• Culture: You could technically put this in events but I think it deserves its own separate section. Ever since I’ve been involved with the licensed trade back in the 1990’s, live music and crowd pleasers such as pub quizzes, language groups, cooking classes, book groups, food and alcohol tastings, PechaKucha, bingo, open mic, music jams like Irish trad and jazz nights have always brought a crowd in, creating an opportunity to socialise whilst doing something with like-minded people. When I scroll through Instagram and YouTube looking at the influencers, these types of events feature highly on their feeds and you can guarantee that if the influencers are promoting their love of live music and cool cultural activities then the tribes will follow. In our recent research, 29% of all those using the night time economy come in for these types of cultural activities. Rather than just driving Saturday and Sunday trade, they often run midweek too, which encourages footfall in what would be quieter nights within venues throughout the week.
  • Instagrammable moments: This is about creating beautiful, interesting, one-off moments that matter most to your consumers. These have to be unique to them and shareworthy; people are looking for likes and affirmation that this is a beautiful, exclusive moment in time. Whether you are a caterer whose food is wow-inducing, or a mixologist who makes breath-taking drinks, or a venue owner or city centre manager with the potential to make photographable spaces, you have to be building these moments into your offer in order to draw people in. Use of creative lighting, art, sounds, greenery, and textures can create these spaces without huge financial outlay.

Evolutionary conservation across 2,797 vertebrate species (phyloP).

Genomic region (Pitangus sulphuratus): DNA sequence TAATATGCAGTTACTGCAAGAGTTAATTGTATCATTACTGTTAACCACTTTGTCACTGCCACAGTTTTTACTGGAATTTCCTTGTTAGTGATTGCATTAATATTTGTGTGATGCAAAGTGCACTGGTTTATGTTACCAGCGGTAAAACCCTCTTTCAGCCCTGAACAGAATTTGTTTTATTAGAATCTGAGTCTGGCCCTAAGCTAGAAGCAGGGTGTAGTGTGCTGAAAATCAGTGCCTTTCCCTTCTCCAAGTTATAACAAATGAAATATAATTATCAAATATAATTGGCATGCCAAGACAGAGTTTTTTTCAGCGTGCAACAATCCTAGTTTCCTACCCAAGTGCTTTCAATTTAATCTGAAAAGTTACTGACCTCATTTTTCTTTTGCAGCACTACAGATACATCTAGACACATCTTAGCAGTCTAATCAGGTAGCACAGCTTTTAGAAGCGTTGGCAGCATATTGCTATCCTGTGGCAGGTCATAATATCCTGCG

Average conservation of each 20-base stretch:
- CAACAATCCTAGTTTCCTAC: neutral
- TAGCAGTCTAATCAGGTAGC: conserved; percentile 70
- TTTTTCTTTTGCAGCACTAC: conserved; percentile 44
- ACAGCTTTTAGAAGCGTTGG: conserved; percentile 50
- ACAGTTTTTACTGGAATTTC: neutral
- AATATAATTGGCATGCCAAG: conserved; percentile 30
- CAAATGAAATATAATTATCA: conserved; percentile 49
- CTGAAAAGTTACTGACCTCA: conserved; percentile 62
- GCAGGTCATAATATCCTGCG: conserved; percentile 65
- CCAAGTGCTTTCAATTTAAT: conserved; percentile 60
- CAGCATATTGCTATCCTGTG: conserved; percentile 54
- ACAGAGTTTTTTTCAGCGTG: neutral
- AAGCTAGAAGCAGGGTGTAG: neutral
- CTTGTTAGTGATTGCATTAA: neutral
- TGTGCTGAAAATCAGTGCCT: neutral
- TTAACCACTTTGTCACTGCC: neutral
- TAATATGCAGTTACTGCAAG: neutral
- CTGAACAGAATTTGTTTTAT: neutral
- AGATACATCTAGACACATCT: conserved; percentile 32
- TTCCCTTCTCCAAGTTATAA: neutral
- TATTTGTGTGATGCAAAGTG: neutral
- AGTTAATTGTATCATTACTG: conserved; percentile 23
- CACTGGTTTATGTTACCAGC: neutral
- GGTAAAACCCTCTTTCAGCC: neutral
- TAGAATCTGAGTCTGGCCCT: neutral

3. Premium low volume high-quality drinks

Drinkers across beer, wine and spirits are drinking less but paying more for higher quality consumption. What does this mean? Instead of buying five pints at £4 a pint (I live up North), they’ll buy three pints at £6-8 or something more expensive. The tendency to switch to a higher price-point product is known as premiumisation. It follows the grocery trends that we saw 10 years ago and it shows no signs of stopping in the night time economy. Alcohol has historically held and continues to hold an important role in social engagement and bonding for many. Social drinking or moderate alcohol consumption for many is pleasurable and perceived to reduce stress and anxiety. According to the Office of National Statistics Opinions and Lifestyle Survey 2016, 56.9% of respondents aged 16 years and over drank alcohol, which equates to 29 million people. Meanwhile, the Health Survey for England 2017 indicates that the proportion of both men and women drinking at increased or higher risk of harm (i.e. more than 14 units per week) decreased between 2011 and 2017; from 34% to 28% of men, and from 18% to 14% of women. So, although a large proportion of the population may drink, far fewer are drinking to excess.